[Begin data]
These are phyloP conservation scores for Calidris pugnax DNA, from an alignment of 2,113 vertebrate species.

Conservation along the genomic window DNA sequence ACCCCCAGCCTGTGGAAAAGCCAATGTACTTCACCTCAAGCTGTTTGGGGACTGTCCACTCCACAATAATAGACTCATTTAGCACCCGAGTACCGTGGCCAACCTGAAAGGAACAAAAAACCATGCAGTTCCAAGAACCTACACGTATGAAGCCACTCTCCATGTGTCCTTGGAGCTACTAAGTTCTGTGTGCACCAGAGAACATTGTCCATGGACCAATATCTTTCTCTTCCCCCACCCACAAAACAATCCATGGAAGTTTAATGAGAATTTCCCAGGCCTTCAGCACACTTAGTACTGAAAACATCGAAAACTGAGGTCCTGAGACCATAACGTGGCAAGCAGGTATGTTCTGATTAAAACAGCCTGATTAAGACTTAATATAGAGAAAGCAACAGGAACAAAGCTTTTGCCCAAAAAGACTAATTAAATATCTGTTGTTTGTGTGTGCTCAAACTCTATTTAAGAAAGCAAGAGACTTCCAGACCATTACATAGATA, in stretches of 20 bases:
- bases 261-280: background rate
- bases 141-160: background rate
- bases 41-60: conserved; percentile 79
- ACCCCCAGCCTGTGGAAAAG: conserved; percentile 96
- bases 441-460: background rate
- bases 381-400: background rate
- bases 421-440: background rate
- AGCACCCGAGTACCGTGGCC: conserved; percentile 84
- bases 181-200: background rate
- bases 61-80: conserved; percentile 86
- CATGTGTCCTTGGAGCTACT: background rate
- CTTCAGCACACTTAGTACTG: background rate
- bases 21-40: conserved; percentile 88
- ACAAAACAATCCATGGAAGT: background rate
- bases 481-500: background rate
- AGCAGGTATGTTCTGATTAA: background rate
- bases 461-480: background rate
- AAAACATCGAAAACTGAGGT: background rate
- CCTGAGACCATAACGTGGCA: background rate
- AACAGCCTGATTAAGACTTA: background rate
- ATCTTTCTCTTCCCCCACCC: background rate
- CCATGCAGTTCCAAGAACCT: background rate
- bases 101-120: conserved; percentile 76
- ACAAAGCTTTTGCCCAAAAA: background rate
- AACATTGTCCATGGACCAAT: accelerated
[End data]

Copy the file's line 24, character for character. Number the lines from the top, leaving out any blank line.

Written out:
- CCATGCAGTTCCAAGAACCT: background rate